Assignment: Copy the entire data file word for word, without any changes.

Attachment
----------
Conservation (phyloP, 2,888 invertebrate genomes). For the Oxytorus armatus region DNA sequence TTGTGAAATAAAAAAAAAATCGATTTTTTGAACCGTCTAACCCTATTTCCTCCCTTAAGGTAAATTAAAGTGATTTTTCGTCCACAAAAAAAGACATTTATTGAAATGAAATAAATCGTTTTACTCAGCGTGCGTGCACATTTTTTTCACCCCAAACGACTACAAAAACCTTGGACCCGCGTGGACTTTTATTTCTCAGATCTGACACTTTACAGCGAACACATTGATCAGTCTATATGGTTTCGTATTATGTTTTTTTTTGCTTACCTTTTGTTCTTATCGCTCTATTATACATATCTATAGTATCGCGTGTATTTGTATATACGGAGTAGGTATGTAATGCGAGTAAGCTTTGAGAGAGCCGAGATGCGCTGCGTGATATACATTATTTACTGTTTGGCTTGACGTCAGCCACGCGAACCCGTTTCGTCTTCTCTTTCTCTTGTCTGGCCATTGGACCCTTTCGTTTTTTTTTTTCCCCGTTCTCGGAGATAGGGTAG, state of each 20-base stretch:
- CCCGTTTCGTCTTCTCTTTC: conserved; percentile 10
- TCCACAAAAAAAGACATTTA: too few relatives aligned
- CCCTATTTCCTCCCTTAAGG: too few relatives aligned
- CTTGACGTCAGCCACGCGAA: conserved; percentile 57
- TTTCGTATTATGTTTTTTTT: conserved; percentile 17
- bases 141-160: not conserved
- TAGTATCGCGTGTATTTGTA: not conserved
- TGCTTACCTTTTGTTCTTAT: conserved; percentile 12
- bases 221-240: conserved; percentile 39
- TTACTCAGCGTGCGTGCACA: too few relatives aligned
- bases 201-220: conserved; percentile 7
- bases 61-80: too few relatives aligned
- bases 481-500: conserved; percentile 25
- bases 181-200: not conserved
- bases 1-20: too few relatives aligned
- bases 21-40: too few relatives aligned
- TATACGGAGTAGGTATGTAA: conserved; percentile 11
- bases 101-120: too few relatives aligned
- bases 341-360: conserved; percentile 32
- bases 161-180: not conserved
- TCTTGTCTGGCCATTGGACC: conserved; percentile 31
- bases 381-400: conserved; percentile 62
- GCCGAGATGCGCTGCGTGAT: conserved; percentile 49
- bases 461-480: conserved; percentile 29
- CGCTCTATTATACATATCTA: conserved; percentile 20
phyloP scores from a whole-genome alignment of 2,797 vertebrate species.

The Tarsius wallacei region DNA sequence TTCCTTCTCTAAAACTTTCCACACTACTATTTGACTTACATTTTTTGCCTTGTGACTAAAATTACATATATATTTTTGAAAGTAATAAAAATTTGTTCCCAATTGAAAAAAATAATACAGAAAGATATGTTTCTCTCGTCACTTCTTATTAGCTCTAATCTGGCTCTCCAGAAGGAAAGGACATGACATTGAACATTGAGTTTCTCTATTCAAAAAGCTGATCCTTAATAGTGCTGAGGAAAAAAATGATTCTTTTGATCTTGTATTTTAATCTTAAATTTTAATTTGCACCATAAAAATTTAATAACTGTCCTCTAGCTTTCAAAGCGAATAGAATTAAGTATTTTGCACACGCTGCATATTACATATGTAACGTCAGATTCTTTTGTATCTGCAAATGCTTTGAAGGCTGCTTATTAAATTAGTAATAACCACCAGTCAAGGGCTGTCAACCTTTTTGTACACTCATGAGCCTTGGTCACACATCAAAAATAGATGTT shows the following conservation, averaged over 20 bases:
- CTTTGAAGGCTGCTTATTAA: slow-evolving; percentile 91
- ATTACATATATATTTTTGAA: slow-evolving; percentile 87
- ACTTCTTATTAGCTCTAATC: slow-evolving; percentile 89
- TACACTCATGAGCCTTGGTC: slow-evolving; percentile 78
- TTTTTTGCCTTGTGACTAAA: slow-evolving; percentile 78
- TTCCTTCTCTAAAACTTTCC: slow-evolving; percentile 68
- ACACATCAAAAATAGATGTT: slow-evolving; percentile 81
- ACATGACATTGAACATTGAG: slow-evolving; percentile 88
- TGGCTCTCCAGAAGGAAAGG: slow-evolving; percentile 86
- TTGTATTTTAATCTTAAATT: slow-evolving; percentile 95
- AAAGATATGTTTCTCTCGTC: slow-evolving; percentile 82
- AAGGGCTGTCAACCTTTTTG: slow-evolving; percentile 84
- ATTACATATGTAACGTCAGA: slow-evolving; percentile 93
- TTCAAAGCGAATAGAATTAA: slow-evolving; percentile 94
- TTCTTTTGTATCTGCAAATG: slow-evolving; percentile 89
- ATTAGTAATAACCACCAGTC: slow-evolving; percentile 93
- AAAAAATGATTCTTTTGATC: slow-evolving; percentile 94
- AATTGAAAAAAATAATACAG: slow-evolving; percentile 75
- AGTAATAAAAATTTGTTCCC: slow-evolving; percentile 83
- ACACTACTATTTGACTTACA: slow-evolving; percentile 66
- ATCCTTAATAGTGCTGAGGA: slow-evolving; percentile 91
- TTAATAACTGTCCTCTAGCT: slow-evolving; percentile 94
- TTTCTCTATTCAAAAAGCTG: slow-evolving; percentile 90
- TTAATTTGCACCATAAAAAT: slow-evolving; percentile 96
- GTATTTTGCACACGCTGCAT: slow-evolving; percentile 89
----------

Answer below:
Conservation (phyloP, 2,888 invertebrate genomes). For the Oxytorus armatus region DNA sequence TTGTGAAATAAAAAAAAAATCGATTTTTTGAACCGTCTAACCCTATTTCCTCCCTTAAGGTAAATTAAAGTGATTTTTCGTCCACAAAAAAAGACATTTATTGAAATGAAATAAATCGTTTTACTCAGCGTGCGTGCACATTTTTTTCACCCCAAACGACTACAAAAACCTTGGACCCGCGTGGACTTTTATTTCTCAGATCTGACACTTTACAGCGAACACATTGATCAGTCTATATGGTTTCGTATTATGTTTTTTTTTGCTTACCTTTTGTTCTTATCGCTCTATTATACATATCTATAGTATCGCGTGTATTTGTATATACGGAGTAGGTATGTAATGCGAGTAAGCTTTGAGAGAGCCGAGATGCGCTGCGTGATATACATTATTTACTGTTTGGCTTGACGTCAGCCACGCGAACCCGTTTCGTCTTCTCTTTCTCTTGTCTGGCCATTGGACCCTTTCGTTTTTTTTTTTCCCCGTTCTCGGAGATAGGGTAG, state of each 20-base stretch:
- CCCGTTTCGTCTTCTCTTTC: conserved; percentile 10
- TCCACAAAAAAAGACATTTA: too few relatives aligned
- CCCTATTTCCTCCCTTAAGG: too few relatives aligned
- CTTGACGTCAGCCACGCGAA: conserved; percentile 57
- TTTCGTATTATGTTTTTTTT: conserved; percentile 17
- bases 141-160: not conserved
- TAGTATCGCGTGTATTTGTA: not conserved
- TGCTTACCTTTTGTTCTTAT: conserved; percentile 12
- bases 221-240: conserved; percentile 39
- TTACTCAGCGTGCGTGCACA: too few relatives aligned
- bases 201-220: conserved; percentile 7
- bases 61-80: too few relatives aligned
- bases 481-500: conserved; percentile 25
- bases 181-200: not conserved
- bases 1-20: too few relatives aligned
- bases 21-40: too few relatives aligned
- TATACGGAGTAGGTATGTAA: conserved; percentile 11
- bases 101-120: too few relatives aligned
- bases 341-360: conserved; percentile 32
- bases 161-180: not conserved
- TCTTGTCTGGCCATTGGACC: conserved; percentile 31
- bases 381-400: conserved; percentile 62
- GCCGAGATGCGCTGCGTGAT: conserved; percentile 49
- bases 461-480: conserved; percentile 29
- CGCTCTATTATACATATCTA: conserved; percentile 20
phyloP scores from a whole-genome alignment of 2,797 vertebrate species.

The Tarsius wallacei region DNA sequence TTCCTTCTCTAAAACTTTCCACACTACTATTTGACTTACATTTTTTGCCTTGTGACTAAAATTACATATATATTTTTGAAAGTAATAAAAATTTGTTCCCAATTGAAAAAAATAATACAGAAAGATATGTTTCTCTCGTCACTTCTTATTAGCTCTAATCTGGCTCTCCAGAAGGAAAGGACATGACATTGAACATTGAGTTTCTCTATTCAAAAAGCTGATCCTTAATAGTGCTGAGGAAAAAAATGATTCTTTTGATCTTGTATTTTAATCTTAAATTTTAATTTGCACCATAAAAATTTAATAACTGTCCTCTAGCTTTCAAAGCGAATAGAATTAAGTATTTTGCACACGCTGCATATTACATATGTAACGTCAGATTCTTTTGTATCTGCAAATGCTTTGAAGGCTGCTTATTAAATTAGTAATAACCACCAGTCAAGGGCTGTCAACCTTTTTGTACACTCATGAGCCTTGGTCACACATCAAAAATAGATGTT shows the following conservation, averaged over 20 bases:
- CTTTGAAGGCTGCTTATTAA: slow-evolving; percentile 91
- ATTACATATATATTTTTGAA: slow-evolving; percentile 87
- ACTTCTTATTAGCTCTAATC: slow-evolving; percentile 89
- TACACTCATGAGCCTTGGTC: slow-evolving; percentile 78
- TTTTTTGCCTTGTGACTAAA: slow-evolving; percentile 78
- TTCCTTCTCTAAAACTTTCC: slow-evolving; percentile 68
- ACACATCAAAAATAGATGTT: slow-evolving; percentile 81
- ACATGACATTGAACATTGAG: slow-evolving; percentile 88
- TGGCTCTCCAGAAGGAAAGG: slow-evolving; percentile 86
- TTGTATTTTAATCTTAAATT: slow-evolving; percentile 95
- AAAGATATGTTTCTCTCGTC: slow-evolving; percentile 82
- AAGGGCTGTCAACCTTTTTG: slow-evolving; percentile 84
- ATTACATATGTAACGTCAGA: slow-evolving; percentile 93
- TTCAAAGCGAATAGAATTAA: slow-evolving; percentile 94
- TTCTTTTGTATCTGCAAATG: slow-evolving; percentile 89
- ATTAGTAATAACCACCAGTC: slow-evolving; percentile 93
- AAAAAATGATTCTTTTGATC: slow-evolving; percentile 94
- AATTGAAAAAAATAATACAG: slow-evolving; percentile 75
- AGTAATAAAAATTTGTTCCC: slow-evolving; percentile 83
- ACACTACTATTTGACTTACA: slow-evolving; percentile 66
- ATCCTTAATAGTGCTGAGGA: slow-evolving; percentile 91
- TTAATAACTGTCCTCTAGCT: slow-evolving; percentile 94
- TTTCTCTATTCAAAAAGCTG: slow-evolving; percentile 90
- TTAATTTGCACCATAAAAAT: slow-evolving; percentile 96
- GTATTTTGCACACGCTGCAT: slow-evolving; percentile 89